is the initial set of nodes. A clustering is a partition of in disjoint clusters . An assignment of labels to pairs of nodes is specified by a function , where is the set of all pairs of distincts nodes in . Given a clustering and a labeling , the set of mistaken edges contains all pairs such that and belong to same cluster of and all pairs such that and belong to different clusters of . The cost of a clustering is . The correlation clustering index is then , where the minimum is over all clusterings of . We often view as a graph where is an edge if and only if . In this case, for any subset we let be the subgraph of induced by , and for any we let be the neighbor set of .

Given a labeling and three distinct nodes , we say that is a bad triangle if and only if the labels on the three pairs are (the order is irrelevant). We denote by the set of all bad triangles in . Note that is at least the number of edge-disjoint bad triangles. If is a triangle and is one of its edges, we write and .

Due to space limitations, here most of our results are stated without proof, or with a concise proof sketch; the full proofs can be found in the supplementary material.

3 The algorithm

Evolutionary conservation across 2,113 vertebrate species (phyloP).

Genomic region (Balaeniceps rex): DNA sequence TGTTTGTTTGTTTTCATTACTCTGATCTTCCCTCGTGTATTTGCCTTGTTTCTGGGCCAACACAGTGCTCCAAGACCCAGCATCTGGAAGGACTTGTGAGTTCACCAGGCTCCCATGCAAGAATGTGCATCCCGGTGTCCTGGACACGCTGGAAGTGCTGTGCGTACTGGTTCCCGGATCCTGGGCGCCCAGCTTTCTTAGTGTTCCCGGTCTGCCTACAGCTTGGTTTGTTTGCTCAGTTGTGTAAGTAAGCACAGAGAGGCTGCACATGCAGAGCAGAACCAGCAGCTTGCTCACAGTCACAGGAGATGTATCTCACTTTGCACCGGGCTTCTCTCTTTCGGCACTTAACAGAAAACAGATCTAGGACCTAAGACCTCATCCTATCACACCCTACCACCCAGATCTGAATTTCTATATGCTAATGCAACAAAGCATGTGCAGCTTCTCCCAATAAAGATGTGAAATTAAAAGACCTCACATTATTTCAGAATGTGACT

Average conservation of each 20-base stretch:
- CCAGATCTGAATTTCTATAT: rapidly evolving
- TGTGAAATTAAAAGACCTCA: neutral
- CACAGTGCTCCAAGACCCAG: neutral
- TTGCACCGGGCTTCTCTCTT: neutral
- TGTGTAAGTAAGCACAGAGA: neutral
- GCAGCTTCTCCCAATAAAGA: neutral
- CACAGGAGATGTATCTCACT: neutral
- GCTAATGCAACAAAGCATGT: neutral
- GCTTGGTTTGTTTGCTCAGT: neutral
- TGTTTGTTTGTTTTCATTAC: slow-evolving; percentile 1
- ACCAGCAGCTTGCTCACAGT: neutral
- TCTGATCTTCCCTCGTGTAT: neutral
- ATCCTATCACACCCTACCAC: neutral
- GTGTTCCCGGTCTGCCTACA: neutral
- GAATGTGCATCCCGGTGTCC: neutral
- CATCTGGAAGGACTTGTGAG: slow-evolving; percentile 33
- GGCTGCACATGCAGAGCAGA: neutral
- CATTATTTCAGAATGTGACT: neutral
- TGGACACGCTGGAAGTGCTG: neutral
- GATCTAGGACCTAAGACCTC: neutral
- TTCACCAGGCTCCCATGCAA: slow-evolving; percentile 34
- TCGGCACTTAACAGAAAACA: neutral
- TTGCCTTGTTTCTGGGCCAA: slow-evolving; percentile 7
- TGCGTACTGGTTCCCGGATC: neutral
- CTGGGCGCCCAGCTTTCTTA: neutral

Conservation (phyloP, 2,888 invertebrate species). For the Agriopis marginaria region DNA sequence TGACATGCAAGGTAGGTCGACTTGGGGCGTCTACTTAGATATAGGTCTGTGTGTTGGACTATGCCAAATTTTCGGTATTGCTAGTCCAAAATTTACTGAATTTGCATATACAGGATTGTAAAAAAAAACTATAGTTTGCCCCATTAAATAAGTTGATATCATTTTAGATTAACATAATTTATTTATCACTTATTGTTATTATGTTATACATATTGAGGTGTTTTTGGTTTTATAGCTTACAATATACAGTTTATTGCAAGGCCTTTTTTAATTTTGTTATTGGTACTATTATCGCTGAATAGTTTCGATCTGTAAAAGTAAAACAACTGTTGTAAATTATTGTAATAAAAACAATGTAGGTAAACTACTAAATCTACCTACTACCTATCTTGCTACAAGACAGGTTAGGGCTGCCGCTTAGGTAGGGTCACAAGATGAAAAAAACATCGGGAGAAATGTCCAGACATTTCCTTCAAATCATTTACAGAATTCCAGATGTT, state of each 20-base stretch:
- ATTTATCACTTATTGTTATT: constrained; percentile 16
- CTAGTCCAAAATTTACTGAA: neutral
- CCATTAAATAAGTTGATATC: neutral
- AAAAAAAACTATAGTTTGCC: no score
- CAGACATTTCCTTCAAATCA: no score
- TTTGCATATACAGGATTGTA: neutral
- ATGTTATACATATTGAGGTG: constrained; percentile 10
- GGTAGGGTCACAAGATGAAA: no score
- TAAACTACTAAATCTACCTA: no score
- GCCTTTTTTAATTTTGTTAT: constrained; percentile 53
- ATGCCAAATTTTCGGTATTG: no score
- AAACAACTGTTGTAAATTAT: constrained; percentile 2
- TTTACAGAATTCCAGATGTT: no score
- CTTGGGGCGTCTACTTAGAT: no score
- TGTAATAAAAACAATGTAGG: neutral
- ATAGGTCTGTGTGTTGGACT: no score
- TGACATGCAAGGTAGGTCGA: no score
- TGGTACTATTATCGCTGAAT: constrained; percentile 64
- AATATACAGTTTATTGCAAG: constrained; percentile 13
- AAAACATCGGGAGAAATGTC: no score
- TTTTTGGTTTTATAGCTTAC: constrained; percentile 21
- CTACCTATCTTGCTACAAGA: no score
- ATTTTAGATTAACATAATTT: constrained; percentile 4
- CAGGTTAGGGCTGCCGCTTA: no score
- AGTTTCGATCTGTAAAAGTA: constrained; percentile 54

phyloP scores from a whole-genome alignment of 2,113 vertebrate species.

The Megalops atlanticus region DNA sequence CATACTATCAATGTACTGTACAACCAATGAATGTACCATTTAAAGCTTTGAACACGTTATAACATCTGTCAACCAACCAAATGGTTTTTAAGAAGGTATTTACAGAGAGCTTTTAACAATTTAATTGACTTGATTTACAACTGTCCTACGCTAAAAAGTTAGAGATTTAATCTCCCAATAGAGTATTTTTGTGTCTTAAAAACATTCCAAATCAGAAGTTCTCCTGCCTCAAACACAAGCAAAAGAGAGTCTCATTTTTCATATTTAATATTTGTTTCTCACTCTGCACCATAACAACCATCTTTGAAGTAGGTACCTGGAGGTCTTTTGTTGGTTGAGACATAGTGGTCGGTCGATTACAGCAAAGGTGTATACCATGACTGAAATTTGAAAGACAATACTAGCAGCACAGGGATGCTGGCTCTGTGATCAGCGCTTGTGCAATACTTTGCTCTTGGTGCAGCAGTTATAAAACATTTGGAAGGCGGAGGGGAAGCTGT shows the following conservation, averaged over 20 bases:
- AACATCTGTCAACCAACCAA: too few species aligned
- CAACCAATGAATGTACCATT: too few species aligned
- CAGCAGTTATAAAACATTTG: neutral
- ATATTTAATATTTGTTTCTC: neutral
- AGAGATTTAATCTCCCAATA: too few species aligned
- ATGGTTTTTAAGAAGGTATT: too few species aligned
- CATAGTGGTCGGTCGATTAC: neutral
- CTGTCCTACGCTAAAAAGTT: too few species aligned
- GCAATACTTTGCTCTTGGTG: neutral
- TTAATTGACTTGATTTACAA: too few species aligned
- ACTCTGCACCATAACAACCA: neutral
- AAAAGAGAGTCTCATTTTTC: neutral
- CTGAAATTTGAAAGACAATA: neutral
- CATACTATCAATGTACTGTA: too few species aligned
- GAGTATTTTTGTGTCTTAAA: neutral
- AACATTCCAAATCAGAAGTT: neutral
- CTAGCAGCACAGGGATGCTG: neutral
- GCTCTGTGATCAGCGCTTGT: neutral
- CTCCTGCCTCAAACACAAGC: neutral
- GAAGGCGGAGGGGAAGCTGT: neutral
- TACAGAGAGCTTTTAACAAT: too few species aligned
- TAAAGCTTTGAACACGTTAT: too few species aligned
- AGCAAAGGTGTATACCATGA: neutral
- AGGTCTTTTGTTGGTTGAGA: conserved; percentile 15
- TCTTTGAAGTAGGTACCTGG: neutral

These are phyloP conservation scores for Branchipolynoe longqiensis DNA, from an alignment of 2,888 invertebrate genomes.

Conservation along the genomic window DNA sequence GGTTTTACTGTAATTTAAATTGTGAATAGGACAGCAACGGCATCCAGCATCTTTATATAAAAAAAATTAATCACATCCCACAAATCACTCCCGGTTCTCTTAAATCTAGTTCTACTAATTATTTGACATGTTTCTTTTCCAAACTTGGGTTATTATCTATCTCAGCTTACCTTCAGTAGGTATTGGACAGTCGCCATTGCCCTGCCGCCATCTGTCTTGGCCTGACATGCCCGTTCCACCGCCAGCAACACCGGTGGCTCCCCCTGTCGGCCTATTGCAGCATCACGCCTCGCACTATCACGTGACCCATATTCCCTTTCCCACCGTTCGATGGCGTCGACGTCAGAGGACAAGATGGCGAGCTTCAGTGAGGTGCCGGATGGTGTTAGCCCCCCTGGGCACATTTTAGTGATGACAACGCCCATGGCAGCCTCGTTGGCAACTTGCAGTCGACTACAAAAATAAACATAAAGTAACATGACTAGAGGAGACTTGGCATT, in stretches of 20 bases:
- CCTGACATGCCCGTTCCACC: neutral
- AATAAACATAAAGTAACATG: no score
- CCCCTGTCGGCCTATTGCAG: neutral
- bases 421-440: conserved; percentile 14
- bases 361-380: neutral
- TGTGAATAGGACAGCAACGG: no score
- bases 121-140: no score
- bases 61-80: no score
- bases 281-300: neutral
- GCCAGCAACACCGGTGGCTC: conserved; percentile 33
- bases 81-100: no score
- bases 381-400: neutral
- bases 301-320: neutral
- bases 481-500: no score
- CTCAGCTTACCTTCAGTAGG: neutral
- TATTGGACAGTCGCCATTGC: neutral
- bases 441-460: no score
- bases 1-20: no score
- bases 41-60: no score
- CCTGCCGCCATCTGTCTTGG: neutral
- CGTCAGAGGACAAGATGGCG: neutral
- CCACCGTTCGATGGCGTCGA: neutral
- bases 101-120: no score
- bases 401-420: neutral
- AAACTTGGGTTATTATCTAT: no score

We introduce our active learning algorithm (Active Correlation Clustering).

1: Query rate function .
2:if  then RETURN
3:if  then output singleton cluster and RETURN
4:Draw pivot u.a.r. from
5: Create new cluster and add the pivot to it
6:Draw a random subset of nodes from
7:for each  do query
8:if  such that  then Check if there is at least a positive edge
9:     Query all remaining pairs for
10:      Populate cluster based on queries
11:Output cluster
12: Recursive call on the remaining nodes
Algorithm 1 Invoked as where and is the index of the recursive call.

has the same recursive structure as KwikCluster. First, it starts with the full instance . Then, for each round it selects a random pivot , queries the similarities between and a subset of , removes and possibly other points from , and proceeds on the remaining residual subset . However, while KwikCluster queries for all , queries only other nodes (lines 67), where . Thus, while KwikCluster always finds all positive labels involving the pivot ,  can find them or not, with a probability that depends on . The function is called query rate function and dictates the tradeoff between the clustering cost and the number of queries , as we prove below. Now, if any of the aforementioned queries returns a positive label (line 8), then all the labels between and the remaining are queried and the algorithm operates as KwikCluster until the end of the recursive call; otherwise, the pivot becomes a singleton cluster which is removed from the set of nodes. Another important difference is that deterministically stops after recursive calls (line 2), declaring all remaining points as singleton clusters. The intuition is that with good probability the clusters not found within rounds are small enough to be safely disregarded. Since the choice of is delicate, we shall avoid trivialities by assuming is positive, integral, and smooth enough. Formally: